“If you bought two years ago, you’re going to sell for less than you paid,” said Jeffrey Otteau of the East Brunswick-based Otteau Valuation Group Inc.

Not all towns have suffered equally. Otteau said that the towns that have held more of their value include those in easy commuting distance of New York City, including much of Bergen and Hudson counties.

But most housing analysts predict there won’t be a rebound before 2009 at the earliest — and some say it will be 2011. That’s good news for buyers, but tough on sellers and businesspeople who depend on a robust real estate market.

“While there are some bright spots, for the most part it’s a bit gloomy,” Otteau said. He predicts prices in New Jersey to be down 7 percent for this year and 4 percent for next year.

And if there’s an economic downturn, housing will be even harder hit.

“If there’s a recession in 2008, all bets are off for housing,” Otteau said. “It would be a collapse.”

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22 Responses to Housing Bubble Deja-Vu

  1. RentinginNJ says:

    House prices in the state declined 8 percent from 1988 to 1992 before turning up again. But it took until 1998 before houses returned to the peak of 1988, Hughes said. And if you adjust for inflation, it took until 2002 for house prices to recover to their 1988 levels.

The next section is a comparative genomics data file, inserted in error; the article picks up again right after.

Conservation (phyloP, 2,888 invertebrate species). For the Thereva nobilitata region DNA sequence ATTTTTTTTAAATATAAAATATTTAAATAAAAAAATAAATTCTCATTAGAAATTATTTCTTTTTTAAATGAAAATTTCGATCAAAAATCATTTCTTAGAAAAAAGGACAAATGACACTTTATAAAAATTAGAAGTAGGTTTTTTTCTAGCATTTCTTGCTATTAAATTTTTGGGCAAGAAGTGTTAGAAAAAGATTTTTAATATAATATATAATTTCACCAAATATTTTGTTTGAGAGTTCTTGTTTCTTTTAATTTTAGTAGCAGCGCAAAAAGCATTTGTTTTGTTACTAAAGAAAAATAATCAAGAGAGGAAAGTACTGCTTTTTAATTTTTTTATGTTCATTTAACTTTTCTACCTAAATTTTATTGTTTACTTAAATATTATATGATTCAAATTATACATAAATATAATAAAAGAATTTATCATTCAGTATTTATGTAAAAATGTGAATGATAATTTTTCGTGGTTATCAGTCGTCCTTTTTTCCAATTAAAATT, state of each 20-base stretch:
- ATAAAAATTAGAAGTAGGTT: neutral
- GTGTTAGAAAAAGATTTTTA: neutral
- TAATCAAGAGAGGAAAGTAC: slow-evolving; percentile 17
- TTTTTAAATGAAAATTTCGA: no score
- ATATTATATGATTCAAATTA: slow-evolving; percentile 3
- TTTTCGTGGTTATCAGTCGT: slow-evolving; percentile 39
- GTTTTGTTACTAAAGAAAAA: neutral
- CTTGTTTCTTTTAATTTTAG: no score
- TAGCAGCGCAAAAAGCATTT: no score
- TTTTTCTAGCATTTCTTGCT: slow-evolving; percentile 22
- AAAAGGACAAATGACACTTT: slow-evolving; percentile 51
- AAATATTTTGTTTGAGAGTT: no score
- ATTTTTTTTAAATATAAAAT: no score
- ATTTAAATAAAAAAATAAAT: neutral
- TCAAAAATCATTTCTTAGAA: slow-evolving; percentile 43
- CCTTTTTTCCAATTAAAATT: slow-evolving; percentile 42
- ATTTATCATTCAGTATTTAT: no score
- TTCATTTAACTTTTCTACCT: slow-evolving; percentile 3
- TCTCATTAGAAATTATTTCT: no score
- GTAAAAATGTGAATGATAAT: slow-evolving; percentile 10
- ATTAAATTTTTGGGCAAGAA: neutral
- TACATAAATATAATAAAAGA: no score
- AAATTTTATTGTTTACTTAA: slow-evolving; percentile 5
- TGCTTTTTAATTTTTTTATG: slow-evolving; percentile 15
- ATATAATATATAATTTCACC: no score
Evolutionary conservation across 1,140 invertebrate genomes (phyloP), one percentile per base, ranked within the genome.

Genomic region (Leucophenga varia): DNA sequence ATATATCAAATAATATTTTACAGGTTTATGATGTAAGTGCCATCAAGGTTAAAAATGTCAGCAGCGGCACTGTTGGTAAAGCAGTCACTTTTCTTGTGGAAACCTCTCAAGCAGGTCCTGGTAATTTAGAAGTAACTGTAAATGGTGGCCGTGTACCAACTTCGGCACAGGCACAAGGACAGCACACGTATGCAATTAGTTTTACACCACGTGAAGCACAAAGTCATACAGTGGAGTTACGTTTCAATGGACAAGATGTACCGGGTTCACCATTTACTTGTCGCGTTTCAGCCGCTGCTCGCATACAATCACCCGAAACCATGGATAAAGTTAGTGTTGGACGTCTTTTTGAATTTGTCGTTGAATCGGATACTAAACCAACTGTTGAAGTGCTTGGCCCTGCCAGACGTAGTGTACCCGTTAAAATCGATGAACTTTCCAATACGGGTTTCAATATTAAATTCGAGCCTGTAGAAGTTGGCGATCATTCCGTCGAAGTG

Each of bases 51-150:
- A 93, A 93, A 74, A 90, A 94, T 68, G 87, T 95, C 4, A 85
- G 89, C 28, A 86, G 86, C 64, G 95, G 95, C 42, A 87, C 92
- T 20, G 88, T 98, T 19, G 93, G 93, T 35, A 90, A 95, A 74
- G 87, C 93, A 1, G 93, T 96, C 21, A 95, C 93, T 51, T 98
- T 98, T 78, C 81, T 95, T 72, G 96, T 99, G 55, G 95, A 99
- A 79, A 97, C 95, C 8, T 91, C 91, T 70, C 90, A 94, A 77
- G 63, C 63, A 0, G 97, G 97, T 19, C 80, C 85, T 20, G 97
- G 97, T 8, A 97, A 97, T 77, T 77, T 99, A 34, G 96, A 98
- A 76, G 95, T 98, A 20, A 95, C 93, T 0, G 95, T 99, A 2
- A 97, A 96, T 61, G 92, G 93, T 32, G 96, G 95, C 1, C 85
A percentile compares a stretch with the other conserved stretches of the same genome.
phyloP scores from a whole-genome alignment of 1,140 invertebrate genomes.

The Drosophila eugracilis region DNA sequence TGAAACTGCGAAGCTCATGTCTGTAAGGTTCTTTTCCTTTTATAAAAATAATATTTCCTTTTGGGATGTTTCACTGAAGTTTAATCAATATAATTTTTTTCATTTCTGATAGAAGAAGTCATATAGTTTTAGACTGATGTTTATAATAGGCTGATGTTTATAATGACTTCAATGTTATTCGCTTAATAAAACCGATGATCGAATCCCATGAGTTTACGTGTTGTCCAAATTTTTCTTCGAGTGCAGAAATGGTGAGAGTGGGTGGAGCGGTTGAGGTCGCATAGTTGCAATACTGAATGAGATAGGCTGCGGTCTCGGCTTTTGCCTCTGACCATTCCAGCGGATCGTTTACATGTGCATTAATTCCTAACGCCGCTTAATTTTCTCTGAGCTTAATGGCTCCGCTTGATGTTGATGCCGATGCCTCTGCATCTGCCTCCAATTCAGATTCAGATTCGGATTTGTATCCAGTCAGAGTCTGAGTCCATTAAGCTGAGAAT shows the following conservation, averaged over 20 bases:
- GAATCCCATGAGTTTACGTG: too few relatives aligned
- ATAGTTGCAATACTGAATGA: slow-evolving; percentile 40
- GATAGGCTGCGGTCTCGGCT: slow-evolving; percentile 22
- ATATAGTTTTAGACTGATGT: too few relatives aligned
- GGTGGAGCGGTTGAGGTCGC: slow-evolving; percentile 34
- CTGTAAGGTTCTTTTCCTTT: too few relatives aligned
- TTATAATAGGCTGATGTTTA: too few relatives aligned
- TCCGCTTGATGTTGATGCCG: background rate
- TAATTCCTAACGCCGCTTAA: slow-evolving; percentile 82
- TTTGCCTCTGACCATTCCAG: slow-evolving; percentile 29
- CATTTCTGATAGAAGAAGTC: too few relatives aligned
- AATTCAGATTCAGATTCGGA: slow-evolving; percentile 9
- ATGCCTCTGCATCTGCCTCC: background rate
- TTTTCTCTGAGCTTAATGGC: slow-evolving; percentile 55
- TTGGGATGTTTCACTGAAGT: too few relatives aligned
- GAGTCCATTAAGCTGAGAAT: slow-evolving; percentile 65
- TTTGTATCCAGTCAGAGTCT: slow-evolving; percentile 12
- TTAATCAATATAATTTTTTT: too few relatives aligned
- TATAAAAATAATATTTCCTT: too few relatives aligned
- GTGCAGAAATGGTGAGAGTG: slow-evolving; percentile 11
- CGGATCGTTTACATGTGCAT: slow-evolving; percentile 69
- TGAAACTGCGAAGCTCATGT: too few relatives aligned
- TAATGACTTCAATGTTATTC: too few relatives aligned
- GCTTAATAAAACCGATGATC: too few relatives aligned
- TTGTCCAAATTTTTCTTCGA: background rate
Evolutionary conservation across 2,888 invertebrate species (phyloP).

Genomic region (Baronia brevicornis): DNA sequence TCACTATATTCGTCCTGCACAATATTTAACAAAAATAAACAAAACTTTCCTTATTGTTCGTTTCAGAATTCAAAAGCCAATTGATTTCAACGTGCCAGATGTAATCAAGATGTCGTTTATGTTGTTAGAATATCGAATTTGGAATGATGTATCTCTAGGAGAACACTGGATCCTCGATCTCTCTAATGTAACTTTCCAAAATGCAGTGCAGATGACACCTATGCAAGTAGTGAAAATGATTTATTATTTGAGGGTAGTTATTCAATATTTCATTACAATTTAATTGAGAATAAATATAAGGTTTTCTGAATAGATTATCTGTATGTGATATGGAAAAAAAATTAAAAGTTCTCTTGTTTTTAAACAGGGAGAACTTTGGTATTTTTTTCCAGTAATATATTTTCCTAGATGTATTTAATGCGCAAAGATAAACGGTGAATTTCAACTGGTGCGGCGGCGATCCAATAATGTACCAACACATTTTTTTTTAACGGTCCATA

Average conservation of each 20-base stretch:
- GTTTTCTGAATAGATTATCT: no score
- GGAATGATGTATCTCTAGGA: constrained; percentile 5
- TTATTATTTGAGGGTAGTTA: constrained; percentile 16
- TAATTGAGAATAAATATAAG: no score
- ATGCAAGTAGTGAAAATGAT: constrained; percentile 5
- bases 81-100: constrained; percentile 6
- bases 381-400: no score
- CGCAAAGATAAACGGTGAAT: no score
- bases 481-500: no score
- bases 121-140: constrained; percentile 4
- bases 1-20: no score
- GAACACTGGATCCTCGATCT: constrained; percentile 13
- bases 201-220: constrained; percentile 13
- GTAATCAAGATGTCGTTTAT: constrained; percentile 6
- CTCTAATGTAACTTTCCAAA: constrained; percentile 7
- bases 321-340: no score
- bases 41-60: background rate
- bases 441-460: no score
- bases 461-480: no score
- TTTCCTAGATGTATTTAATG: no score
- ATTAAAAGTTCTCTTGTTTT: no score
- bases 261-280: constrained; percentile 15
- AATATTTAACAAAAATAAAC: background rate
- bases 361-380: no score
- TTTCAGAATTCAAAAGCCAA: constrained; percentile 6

Despite the length of the recovery from the last bubble, the recovery was actually helped along falling interest rates. During the 1988 peak, the 30 yr fixed averaged 10.34% it fell to 6.94% in 1998 and 6.54% in 2002. Even if prices didn’t fall one penny, a mortgage payment on the same house fell by 30% from 1988 to 2002 due to falling interest rates (and this doesn’t even include inflation, which makes the fall greater in “real” dollars).

    This bubble was built on low rates. In 2005, the 30 yr. fixed was at 5.87%. It would need to drop to 3.9% to achieve the same “cushioning effect” as we had last time around. Since rates are actually rising, this means one of two things;
    1) prices will need to fall farther since falling interest rates won’t be in play to act as a shock absorber and/or;
    2) This downturn will last even longer than the previous one (think Japan).

  2. crossroads says:

    great point Renting!
    everybody knows about subprime resets which generally happen in 2 years but what about those option arms people took w/ 3-5-7 yaers until a reset?

    lets not forget boomers retiring in 3-7 years. what will that do for inventory?

  3. Secondary Market says:

    my wife and i were in red bank yesterday, as we’ve been looking to buy a house there since may. inventory has remained high but homeowners and realtors are still ignorant to values. any way, i was this close to making a couple of low ball offers (upward 100k less than asking). We had a contract in hand when i told my realtor we should sleep on it; well, here i am today, still with cold feet and fears of recession which will keep me renting for at least another 2-3 months before i think about buying again.